- Volunteers take pictures of any flora and fauna spotted while recreating in the Kokanee Glacier area. This will create an inventory of plant and animal species. A specific location will be recorded automatically as well as the image.
- When back in cell service, volunteers can upload their pictures/observations via iNaturalist to the project where they will be reviewed by scientists and the data stored.
- Living Lakes Canada extracts this data and uploads it to the Columbia Basin Water Hub to make it easily accessible.
Note to participants: Some of the project locations need 50 observations until they have a georeferenced location within iNaturalist. For now, please refer to the coordinates listed with each project, as well as on this page, to get an idea of the project area. Further, please note that Talus Lakes may only be accessed via a guided hike with Talus Lake Backcountry Lodge.
Safety: Coordinates are to provide project members with an idea of the project location. Please follow designated trails and respect flora and fauna while taking photos.
Year 1 of the High Elevation Monitoring project is focused on the following water bodies near Kokanee Glacier, within the Columbia Basin Watershed:
- Lemon Creek
- Silverton Creek
- Joker Lakes
- Sapphire Lake
- Tanal Lake
- Shannon Lake
The High Elevation Monitoring Program is expanding in 2023 and will see the addition of the following monitoring sites:
- Fishermaiden Lake and the inflow (upper reach of Silverton Creek)
- Talus Lakes - Two lakes south of Assiniboine
- Macbeth Icefield Tarn and the inflow
- Ben Hur Lake and the inflow
- Upper Fletcher Lake and the inflow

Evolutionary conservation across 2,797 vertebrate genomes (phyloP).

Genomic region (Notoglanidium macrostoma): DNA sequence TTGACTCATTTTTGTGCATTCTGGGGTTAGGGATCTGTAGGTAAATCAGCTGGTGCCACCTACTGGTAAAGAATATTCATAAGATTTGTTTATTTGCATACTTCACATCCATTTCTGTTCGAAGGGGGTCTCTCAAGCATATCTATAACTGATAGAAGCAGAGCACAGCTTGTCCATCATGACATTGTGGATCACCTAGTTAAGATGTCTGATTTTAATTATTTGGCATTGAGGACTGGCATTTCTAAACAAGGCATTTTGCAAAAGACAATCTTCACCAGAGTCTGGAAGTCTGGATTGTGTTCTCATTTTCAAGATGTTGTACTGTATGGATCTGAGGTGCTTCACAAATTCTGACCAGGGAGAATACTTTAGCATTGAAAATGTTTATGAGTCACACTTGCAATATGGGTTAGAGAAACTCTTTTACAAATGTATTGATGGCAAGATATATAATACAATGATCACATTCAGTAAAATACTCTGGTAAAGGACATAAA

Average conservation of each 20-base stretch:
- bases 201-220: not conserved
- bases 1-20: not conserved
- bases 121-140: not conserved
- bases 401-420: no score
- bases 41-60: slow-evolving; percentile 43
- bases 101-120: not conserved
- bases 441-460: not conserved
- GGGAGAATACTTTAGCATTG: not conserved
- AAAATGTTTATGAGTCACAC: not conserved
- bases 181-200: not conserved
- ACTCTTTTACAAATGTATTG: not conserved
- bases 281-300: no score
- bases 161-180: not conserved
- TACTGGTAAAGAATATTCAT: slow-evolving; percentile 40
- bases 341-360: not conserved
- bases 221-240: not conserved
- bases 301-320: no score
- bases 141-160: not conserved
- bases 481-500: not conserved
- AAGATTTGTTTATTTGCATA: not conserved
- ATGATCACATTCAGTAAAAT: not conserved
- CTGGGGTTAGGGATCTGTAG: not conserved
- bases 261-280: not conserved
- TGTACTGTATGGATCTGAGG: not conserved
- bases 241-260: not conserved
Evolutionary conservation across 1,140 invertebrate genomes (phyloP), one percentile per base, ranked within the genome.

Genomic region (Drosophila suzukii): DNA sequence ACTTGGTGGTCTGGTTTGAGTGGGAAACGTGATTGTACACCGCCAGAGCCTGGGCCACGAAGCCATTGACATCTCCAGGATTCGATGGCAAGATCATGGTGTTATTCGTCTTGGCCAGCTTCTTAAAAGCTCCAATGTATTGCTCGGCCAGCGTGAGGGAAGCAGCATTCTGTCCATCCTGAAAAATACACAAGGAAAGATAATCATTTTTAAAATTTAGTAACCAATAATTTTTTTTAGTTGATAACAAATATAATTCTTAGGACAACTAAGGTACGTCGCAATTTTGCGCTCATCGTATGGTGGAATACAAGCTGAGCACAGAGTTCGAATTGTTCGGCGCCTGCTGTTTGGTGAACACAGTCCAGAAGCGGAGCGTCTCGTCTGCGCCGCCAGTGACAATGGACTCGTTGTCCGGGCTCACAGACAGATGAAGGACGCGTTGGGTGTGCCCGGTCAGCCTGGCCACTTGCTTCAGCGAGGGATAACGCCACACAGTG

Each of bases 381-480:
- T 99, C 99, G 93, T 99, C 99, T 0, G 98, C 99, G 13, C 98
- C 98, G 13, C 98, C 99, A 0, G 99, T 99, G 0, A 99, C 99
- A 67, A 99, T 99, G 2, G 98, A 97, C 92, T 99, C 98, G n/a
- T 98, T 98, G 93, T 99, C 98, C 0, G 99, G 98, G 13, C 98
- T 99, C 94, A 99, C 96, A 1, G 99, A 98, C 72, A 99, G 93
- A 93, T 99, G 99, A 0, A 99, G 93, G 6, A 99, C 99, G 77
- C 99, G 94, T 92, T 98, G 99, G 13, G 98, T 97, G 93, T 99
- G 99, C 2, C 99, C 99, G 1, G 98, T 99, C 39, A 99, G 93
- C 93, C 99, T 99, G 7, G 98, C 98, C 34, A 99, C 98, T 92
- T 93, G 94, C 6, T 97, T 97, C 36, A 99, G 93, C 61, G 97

- Upper Enterprise Creek
Due to the technical nature of accessing Upper Joker Lake, monitoring sites will be moved to a more accessible area near Talus Lodge, B.C. in 2023.
We are encouraging anyone interested in understanding the health of their high elevation ecosystems to contact the Program Manager, Heather Shaw. There are multiple levels of possible participation.
If you are interested in collaborating to support the understanding the health of Canada’s high elevation ecosystems please email Heather at: email@example.com
See Heather's profile.
Donate to help us understand how alpine ecosystems and the water they supply are responding to climate change.
Status - Active
|LakesRivers, Creeks and StreamsSnow|
|British ColumbiaColumbia Basin|
|Community groupsConsultantGovernment – Provincial|
|Types of Work|
|Citizen ScienceCommunity Based MonitoringDataMonitoring|
News and Updates
- Tracking Climate Impacts on Vulnerable High Elevation Environments (pg. 50) – LakeLine Magazine, Spring 2023
- Mountain-Top Moments: Girls* On Ice – Wildsight, Sept 28 2022
- B.C.’s iconic Kokanee Glacier is melting and it can’t be saved – Lake Country Calendar, Nov 17 2022
- Help us with some citizen science on your next trip to Kokanee Glacier cabin – The Alpine Club of Canada, June 28 2022
- Kokanee Glacier can’t be saved – Nelson Star, Nov 17 2022
- High elevation creek biomonitoring for climate impacts – Living Lakes Canada, Oct 7 2022
- Getting up close and personal with Kokanee Glacier – Living Lakes Canada, Oct 7 2022
- High-elevation lake monitoring in Kokanee Glacier Park (pg. 27) – The Valley Voice, Sept 8 2022
- Monitoring climate change underway in Kokanee Glacier Park – Trail Times, Sept 5 2022
- High elevation monitoring kicks off in Kokanee Glacier Provincial Park – The Trail Champion, Aug 30, 2022
- For a complete list of news features, visit our In The News page!